Elizabeth Holmes, the secretive founder of Theranos, the blood-testing company, will take the stand on Tuesday for the first time since she famously fled federal charges that she committed fraud. On Wednesday, Theranos’ board will confirm that she will remain as CEO — a position she lost after running away from the FBI in 2014 and 2016.
She had previously contended that she was under federal investigation, not fraud charges. However, the charges reflect a breach of Theranos’ representations about its non-invasive medical tests, its blood analysis technology, and the veracity of its company’s finances. In 2017, she stepped down as Theranos’ CEO, but was reinstated as one of the four co-founders in December of last year.
Though this will be her first appearance in a courtroom since leaving Theranos, it is not the first time she has testified in court. In 2014, she testified at a Senate Committee hearing on biomedical technology, before ducking questions about her previous role at Theranos.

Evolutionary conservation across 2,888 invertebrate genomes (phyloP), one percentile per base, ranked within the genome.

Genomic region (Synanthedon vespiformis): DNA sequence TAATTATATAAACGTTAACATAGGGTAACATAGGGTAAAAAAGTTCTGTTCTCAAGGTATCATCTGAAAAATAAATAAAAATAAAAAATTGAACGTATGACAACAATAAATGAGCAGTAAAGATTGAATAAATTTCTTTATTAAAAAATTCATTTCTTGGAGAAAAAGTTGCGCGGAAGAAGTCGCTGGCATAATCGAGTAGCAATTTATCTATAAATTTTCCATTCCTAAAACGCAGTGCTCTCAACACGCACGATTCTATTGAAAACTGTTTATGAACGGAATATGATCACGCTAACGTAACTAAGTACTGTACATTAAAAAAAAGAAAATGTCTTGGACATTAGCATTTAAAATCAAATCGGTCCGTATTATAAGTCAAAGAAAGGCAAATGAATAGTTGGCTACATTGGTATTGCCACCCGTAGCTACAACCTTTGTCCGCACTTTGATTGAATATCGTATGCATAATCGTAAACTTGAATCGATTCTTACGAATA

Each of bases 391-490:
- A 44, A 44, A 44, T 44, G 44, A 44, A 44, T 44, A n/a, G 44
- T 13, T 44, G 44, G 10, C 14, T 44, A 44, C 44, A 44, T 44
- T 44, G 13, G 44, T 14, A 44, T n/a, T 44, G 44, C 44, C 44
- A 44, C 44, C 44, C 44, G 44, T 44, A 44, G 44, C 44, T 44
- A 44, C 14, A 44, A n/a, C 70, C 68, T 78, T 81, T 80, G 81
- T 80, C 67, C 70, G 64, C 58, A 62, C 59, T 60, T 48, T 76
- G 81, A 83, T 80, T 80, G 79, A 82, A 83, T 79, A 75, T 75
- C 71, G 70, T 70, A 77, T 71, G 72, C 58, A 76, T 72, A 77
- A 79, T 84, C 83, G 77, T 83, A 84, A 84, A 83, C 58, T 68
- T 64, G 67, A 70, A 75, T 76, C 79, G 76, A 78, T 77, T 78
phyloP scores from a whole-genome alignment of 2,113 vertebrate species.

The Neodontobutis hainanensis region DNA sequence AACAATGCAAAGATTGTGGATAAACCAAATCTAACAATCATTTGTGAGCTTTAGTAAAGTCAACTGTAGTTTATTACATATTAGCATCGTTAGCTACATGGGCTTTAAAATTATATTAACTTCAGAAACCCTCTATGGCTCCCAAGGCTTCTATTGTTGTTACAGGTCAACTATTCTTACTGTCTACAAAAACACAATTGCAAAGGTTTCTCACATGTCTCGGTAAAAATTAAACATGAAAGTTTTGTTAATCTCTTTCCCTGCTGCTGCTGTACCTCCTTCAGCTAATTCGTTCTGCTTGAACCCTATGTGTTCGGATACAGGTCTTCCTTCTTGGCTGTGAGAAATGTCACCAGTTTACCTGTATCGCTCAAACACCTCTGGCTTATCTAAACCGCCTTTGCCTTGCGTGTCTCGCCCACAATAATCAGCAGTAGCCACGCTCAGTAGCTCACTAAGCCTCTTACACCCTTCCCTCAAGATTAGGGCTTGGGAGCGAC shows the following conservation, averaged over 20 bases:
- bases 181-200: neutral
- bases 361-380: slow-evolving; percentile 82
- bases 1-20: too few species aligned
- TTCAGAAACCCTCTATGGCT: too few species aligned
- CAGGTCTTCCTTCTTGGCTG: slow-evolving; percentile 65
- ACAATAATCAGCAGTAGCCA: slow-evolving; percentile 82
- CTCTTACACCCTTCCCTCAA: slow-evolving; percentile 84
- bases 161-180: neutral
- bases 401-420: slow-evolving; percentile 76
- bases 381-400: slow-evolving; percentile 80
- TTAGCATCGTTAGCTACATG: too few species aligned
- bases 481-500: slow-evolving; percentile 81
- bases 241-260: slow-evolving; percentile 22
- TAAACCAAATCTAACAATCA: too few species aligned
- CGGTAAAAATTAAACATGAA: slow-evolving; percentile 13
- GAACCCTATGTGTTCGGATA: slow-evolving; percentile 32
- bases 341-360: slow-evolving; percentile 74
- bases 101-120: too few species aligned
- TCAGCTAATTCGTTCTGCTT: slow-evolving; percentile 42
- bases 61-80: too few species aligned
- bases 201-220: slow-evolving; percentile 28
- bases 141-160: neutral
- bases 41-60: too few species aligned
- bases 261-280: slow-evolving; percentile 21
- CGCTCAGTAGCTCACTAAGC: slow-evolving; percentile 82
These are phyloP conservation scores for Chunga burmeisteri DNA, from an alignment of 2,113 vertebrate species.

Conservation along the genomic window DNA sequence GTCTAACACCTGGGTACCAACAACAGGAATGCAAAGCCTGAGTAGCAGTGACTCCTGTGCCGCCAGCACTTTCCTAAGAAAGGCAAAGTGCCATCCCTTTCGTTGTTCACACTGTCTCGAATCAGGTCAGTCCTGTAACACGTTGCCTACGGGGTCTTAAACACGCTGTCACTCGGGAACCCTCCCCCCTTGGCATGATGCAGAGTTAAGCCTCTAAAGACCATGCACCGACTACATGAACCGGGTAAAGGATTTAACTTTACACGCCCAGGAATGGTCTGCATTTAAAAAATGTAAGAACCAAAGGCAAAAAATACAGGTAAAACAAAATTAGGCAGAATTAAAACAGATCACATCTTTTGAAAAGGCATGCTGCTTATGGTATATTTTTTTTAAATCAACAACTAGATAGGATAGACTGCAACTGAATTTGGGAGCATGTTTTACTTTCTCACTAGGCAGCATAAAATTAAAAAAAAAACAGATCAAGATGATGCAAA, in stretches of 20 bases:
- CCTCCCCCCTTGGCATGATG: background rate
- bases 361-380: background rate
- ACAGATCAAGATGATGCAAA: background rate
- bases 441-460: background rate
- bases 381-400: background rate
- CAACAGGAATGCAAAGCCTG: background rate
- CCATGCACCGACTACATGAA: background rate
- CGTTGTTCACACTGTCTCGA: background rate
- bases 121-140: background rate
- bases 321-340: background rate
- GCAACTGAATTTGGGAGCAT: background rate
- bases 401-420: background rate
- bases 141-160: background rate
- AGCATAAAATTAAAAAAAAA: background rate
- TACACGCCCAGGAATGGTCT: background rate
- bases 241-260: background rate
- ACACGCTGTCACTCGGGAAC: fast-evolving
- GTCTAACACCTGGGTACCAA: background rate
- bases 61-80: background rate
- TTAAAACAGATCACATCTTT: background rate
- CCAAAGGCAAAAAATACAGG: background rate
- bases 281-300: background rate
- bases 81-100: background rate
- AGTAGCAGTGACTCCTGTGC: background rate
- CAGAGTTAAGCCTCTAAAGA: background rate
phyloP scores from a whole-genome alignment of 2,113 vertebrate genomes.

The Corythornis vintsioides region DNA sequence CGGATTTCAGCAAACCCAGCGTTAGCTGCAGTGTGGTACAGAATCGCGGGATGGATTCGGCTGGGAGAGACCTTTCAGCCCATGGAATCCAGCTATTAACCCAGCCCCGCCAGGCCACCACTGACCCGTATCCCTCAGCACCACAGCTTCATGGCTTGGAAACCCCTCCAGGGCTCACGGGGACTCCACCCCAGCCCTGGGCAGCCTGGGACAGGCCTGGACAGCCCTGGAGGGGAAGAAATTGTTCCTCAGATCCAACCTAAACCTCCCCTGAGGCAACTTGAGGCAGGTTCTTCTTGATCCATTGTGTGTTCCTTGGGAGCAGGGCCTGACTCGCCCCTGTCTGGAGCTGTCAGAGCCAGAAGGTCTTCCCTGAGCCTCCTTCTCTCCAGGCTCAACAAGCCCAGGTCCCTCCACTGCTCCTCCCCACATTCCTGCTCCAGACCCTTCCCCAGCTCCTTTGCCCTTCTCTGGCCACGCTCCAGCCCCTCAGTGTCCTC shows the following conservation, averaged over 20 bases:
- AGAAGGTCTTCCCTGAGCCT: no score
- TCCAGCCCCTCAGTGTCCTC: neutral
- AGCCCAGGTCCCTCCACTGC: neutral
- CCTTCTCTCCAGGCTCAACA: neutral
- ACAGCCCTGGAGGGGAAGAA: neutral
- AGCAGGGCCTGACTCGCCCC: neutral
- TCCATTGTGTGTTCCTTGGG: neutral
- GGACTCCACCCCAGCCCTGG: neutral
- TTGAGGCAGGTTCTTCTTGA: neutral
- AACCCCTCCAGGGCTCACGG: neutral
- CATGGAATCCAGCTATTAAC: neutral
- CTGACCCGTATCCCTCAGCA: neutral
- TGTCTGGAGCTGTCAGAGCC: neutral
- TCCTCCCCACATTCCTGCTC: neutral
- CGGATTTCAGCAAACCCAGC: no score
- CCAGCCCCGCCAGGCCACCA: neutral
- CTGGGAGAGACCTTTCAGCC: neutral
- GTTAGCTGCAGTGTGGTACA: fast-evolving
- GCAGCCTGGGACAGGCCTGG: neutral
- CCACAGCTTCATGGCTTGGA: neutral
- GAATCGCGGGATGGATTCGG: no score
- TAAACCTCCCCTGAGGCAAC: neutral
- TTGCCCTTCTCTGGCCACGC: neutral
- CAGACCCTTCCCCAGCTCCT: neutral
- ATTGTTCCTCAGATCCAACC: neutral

In 2017, after a panel of analysts recommended Theranos’ stock be delisted from the New York Stock Exchange, she settled charges brought by the SEC and the Department of Justice, agreeing to a $500,000 fine and to attend a three-month ethics workshop. She also agreed to pay $500,000 in fines to the Department of Justice.
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